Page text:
An Agreement To Submit A Dispute To Arbitration Does Not Oust the Jurisdiction of the Court – Court Rules

Sokoto – The presiding Judge of the National Industrial Court of Nigeria, Sokoto Judicial Division, His Lordship, Hon. Justice K. D. Damulak in a ruling delivered Friday 3rd May 2019 dismissed the preliminary objection brought by Medecins Sans Frontieres (MSF) challenging the court jurisdiction to hear the matter filed by Dr. Anthony Mbagwu for lacking merit.

The court held that an agreement to submit a dispute to arbitration does not oust the jurisdiction of the Court that the right to insist on the arbitration clause is a private right and it can be waived.

In summary, on 5/1/2019 the defendant (Medecins Sans Frontieres) filed a preliminary objection seeking for an order striking out the suit, or, in the alternative, an order staying proceedings and referring this matter for arbitration on the ground that the National Labour Terms & Conditions contain an arbitration clause for resolving any dispute arising from the executed agreement.

The claimant -Dr. Anthony Mbagwu took out a complaint against the defendant on 8/11/2018 seeking that his summary dismissal was unlawful and should be set aside, and be reinstated and paid compensation.

The defendant filed a conditional Memorandum of Appearance and a statement of defence in 2018. The claimant filed his reply to the defence on 13/12/2018.

The applicant deposed that the National Labour Terms and Conditions which the Claimant/Respondent listed in the schedule of Documents to be used at trial provides for arbitration that the claimant did not adduce any reason why the dispute was not taken to arbitration as provided in the agreement that the parties must submit themselves to arbitration before invoking the jurisdiction of the court.

The respondent did not file a counter affidavit. Indeed, the respondent had earlier agreed with the applicant that the matter be referred to arbitration and a stay of proceedings be ordered and had filed written address to that effect.

However, when this motion came up for hearing on 26/2/2019, B.T Aza Esq of counsel to the respondent indicated that he was resiling from the earlier position of the claimant and in view of an authority that had just come to his notice, that he was opposing the application.

In his oral reply on point of law, learned Aza contended that the claimant has taken too many steps in the proceedings by filing a statement of defence contrary to the stipulations of section 5(1)(2) of the Arbitration and Conciliation Act and it is too late in the day for him to ask for a stay of proceedings because of the arbitration clause.

In his oral reply, learned Aigbe Esq for the applicant said the authority cited by the respondent does not relevant to the case as it was determined under the Kwara State High Court Rules that this court has its own Rules and Order 30 Rule 2 (1) (a) of the Rules of this Court allows him to bring this objection at this point.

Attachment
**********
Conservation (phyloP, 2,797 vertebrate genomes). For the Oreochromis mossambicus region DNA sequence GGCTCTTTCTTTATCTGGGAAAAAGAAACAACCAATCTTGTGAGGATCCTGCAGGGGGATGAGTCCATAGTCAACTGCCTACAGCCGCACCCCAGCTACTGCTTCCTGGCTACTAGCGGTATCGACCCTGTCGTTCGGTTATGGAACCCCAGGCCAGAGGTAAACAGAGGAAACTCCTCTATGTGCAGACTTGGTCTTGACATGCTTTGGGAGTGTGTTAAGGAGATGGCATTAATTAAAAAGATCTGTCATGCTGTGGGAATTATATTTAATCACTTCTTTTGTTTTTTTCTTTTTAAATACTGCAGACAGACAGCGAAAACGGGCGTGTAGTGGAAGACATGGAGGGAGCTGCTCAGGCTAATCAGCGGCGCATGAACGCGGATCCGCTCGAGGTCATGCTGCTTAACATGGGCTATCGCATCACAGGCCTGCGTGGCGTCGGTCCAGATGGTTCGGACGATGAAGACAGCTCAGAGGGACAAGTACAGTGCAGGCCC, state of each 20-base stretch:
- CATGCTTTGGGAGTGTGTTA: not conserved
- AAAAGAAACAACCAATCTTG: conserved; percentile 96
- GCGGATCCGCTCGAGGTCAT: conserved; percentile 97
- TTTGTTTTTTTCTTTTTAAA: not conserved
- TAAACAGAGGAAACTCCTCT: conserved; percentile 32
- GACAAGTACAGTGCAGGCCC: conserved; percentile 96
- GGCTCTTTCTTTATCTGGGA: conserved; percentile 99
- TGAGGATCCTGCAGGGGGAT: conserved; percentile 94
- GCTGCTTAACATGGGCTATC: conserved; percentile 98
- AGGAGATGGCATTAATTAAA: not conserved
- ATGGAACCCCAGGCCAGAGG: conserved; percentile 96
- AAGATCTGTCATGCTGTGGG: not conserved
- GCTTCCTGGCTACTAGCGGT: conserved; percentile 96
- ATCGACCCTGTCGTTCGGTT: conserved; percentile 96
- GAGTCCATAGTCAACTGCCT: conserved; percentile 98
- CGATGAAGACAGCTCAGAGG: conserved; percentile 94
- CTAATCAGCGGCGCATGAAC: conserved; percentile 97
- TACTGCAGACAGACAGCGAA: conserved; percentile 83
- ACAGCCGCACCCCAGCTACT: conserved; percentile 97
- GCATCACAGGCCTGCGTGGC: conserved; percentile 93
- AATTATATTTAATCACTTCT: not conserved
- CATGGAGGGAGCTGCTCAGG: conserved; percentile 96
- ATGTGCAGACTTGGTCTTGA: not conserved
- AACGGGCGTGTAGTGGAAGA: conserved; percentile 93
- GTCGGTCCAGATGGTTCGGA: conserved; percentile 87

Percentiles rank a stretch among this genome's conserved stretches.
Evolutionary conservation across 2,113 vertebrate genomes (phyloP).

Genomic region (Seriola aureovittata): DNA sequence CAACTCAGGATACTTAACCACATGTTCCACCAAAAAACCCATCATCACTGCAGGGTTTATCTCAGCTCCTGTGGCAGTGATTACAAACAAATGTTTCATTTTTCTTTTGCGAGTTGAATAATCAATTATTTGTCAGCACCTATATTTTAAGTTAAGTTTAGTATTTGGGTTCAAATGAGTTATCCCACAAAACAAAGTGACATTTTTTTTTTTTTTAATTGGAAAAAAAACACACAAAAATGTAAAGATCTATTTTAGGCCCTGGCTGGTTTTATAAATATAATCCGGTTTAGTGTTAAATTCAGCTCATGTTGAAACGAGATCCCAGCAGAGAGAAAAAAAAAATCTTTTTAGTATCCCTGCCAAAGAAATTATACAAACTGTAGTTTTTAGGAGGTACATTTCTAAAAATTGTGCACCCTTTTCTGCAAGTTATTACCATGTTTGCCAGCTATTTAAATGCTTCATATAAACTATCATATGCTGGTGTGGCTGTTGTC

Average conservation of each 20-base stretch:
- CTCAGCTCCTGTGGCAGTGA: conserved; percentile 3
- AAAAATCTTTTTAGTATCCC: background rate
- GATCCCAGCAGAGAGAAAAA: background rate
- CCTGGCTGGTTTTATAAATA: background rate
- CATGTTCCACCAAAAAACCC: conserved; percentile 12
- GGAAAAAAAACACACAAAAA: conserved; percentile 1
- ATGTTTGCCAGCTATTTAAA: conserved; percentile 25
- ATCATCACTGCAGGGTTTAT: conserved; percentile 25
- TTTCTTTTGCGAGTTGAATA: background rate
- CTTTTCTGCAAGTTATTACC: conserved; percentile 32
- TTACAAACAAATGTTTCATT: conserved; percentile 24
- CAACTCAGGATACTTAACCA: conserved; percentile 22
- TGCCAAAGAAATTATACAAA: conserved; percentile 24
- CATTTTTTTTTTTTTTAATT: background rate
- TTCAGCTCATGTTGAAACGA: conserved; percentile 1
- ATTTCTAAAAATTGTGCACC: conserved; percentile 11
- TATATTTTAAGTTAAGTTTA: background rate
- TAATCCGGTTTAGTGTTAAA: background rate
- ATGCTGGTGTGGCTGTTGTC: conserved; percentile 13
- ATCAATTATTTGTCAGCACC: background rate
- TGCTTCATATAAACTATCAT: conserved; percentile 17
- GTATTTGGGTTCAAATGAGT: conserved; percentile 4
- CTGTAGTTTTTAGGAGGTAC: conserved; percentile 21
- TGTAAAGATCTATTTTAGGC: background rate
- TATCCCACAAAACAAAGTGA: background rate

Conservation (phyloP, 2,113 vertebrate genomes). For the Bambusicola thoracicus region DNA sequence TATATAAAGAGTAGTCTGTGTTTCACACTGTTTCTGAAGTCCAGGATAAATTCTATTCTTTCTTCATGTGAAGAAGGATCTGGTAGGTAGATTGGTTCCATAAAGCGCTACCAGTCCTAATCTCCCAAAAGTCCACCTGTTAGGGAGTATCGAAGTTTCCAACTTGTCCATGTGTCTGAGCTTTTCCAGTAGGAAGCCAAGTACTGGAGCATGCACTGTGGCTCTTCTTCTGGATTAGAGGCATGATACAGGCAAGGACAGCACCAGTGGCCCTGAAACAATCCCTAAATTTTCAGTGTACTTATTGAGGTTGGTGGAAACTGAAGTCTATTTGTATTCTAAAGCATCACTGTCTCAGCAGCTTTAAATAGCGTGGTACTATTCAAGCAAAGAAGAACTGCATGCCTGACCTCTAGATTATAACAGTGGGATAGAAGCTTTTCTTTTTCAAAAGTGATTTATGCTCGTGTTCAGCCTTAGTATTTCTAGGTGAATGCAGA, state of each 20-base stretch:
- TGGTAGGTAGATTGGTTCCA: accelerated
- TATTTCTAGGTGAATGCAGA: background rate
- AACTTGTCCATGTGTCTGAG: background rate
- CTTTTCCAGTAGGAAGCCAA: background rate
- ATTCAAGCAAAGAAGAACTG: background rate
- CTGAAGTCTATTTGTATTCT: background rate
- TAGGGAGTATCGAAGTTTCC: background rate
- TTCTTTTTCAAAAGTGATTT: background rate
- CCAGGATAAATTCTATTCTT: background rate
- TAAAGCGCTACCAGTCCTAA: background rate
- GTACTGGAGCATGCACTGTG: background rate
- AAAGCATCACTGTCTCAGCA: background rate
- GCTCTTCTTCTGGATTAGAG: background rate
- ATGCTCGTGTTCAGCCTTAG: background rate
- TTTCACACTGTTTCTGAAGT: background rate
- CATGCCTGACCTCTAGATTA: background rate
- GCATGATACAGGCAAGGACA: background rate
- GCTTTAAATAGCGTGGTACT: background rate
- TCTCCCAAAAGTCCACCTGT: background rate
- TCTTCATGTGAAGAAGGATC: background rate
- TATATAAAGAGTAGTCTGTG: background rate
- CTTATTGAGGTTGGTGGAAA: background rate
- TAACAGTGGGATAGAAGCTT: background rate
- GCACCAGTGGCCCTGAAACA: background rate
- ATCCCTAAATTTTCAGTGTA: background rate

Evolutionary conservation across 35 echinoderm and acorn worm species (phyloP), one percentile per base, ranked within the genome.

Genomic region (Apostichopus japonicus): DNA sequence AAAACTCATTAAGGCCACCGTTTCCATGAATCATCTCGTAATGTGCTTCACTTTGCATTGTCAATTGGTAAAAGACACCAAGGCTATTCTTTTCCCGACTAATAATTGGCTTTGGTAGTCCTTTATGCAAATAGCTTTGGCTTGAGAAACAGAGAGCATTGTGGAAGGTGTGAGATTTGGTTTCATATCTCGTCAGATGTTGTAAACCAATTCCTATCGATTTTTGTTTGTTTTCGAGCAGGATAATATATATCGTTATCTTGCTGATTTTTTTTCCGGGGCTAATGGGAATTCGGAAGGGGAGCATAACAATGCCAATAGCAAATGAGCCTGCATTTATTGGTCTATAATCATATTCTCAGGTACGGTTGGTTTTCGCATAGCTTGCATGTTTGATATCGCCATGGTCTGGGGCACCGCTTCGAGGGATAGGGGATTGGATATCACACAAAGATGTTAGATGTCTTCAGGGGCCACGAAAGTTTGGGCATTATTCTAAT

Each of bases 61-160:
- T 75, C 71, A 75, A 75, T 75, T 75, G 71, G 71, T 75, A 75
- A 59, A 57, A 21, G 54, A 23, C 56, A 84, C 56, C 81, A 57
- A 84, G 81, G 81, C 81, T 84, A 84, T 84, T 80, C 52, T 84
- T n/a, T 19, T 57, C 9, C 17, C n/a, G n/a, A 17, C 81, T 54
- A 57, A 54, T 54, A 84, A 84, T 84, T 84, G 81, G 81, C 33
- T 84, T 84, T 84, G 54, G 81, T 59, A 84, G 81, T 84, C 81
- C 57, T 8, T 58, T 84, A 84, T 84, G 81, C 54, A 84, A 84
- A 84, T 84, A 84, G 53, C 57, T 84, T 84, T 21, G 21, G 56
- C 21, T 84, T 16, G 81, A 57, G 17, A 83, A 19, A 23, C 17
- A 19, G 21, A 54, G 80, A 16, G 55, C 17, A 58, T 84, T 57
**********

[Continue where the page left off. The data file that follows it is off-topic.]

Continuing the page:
After careful evaluation of all the processes filed, and the submissions of the learned Counsel from both sides, the Court presided by Hon. Justice K. D. Damulak expressed thus;

“Section 5 of the Arbitration and Conciliation Act did not say that a suit filed without recourse to arbitration where provided for is incompetent but it merely, by the use of the word “may” in section 5(1) gives the defendant an option of insisting on compliance with the arbitration clause.

“It must be stated right away that an agreement to submit a dispute to arbitration does not oust the jurisdiction of the Court. That the right to insist on the arbitration clause is a private right and it can be waived.

“Having said all, I find that the presence of an arbitration clause in the employment agreement did not render the suit filed before this court in violation of the said clause incompetent.

“I find that the right of the defendant to insist on compliance with the arbitration clause was his private or domestic right which could be waived and that the defendant has waived it by filing a statement of defence and he is no longer entitled under section 5 of the Arbitration and Conciliation Act to ask for a stay of proceedings in order to go for arbitration.

“I accordingly find that the suit of the claimant is not incompetent and cannot be struck out.”

The court affirmed jurisdiction and dismissed the preliminary objection for lacking merit, ordered that the substantive suit proceed to hearing.

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